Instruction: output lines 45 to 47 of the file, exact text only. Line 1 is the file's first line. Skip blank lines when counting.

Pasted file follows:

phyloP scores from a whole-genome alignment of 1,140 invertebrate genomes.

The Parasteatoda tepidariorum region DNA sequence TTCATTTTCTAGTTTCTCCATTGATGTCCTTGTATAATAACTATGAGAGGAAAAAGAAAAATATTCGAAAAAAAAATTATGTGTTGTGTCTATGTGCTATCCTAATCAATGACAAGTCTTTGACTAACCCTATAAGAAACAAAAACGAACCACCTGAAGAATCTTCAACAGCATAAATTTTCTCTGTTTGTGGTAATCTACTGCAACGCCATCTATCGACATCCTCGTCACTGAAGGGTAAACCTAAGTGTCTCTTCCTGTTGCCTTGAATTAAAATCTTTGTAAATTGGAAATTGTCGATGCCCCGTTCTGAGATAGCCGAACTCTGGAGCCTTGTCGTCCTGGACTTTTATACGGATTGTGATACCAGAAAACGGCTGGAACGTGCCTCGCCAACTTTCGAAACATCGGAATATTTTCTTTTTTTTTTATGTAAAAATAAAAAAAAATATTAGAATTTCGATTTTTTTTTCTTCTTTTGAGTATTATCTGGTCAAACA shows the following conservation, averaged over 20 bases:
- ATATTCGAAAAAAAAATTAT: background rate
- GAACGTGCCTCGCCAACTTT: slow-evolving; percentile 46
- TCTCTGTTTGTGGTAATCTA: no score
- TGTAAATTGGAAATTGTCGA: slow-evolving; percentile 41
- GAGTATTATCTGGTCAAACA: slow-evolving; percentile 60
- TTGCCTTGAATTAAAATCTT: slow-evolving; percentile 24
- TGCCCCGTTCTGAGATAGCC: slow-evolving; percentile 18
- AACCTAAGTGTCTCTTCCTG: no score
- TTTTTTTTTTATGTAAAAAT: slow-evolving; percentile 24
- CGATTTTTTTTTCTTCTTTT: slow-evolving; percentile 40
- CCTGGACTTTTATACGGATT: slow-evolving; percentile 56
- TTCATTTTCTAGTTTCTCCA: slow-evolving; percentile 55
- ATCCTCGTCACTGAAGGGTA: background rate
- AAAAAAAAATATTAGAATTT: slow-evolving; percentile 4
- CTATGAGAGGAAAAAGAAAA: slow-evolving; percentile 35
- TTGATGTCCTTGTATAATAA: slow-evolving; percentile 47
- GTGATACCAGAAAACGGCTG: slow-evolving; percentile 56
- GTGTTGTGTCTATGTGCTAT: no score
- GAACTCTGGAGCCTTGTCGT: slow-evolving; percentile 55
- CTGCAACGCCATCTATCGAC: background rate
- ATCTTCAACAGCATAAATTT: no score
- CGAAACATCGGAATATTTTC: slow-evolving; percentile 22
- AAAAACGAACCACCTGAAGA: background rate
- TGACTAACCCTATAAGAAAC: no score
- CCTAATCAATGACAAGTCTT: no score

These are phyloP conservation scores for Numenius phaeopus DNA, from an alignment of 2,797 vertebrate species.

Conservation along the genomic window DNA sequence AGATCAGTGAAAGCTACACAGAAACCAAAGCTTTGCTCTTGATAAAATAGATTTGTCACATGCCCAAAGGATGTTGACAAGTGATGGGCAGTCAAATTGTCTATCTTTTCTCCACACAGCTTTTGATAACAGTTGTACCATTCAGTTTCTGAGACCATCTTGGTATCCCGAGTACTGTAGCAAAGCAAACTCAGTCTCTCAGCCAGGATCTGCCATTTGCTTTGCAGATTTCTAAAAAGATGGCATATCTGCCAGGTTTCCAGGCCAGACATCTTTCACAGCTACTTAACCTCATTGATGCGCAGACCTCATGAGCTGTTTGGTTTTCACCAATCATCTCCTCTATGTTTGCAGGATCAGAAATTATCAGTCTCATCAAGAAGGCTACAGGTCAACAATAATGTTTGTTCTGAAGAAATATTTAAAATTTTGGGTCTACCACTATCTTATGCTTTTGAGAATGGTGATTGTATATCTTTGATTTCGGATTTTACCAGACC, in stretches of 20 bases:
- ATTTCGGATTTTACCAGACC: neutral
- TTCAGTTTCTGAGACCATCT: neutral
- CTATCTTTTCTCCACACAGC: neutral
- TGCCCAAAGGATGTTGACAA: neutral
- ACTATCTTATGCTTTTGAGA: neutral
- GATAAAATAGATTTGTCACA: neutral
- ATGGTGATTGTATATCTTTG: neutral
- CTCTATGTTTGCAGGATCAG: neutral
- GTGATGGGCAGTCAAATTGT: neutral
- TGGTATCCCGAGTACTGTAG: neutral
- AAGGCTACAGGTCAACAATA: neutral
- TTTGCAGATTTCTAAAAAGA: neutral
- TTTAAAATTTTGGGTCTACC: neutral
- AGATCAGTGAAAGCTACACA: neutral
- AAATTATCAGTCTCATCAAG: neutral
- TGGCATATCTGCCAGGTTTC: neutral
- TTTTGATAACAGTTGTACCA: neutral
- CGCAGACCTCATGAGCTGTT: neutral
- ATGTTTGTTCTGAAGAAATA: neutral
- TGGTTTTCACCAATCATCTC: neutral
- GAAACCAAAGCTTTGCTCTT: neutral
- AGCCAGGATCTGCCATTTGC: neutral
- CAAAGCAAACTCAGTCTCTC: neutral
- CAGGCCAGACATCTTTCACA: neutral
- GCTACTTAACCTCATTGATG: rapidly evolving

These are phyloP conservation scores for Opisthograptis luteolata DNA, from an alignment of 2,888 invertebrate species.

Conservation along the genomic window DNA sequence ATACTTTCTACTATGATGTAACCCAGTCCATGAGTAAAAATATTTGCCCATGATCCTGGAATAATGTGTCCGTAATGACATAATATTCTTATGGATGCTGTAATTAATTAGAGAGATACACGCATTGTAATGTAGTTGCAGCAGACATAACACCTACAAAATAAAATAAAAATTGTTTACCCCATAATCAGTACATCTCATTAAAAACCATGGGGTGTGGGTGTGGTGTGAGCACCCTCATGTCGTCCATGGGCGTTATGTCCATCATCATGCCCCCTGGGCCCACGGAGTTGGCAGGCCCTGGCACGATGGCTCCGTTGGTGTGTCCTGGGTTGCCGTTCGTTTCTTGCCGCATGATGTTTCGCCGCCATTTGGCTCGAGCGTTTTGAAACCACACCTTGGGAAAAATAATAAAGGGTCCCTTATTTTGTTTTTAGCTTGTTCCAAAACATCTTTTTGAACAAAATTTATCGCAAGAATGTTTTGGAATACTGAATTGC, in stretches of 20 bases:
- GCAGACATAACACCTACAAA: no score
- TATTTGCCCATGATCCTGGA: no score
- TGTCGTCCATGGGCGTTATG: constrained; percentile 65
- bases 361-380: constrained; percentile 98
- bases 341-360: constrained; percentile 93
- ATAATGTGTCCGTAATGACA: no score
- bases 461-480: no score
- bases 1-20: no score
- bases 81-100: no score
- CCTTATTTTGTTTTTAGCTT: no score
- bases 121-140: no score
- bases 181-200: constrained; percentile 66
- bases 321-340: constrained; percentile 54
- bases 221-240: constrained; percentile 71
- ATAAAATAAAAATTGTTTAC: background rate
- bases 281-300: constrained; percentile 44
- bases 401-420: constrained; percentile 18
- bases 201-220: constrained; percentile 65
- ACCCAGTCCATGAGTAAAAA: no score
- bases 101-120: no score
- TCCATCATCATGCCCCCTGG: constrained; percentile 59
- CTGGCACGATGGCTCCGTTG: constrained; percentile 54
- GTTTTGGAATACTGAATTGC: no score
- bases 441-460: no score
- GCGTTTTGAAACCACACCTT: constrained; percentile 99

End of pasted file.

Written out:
- TGGCATATCTGCCAGGTTTC: neutral
- TTTTGATAACAGTTGTACCA: neutral
- CGCAGACCTCATGAGCTGTT: neutral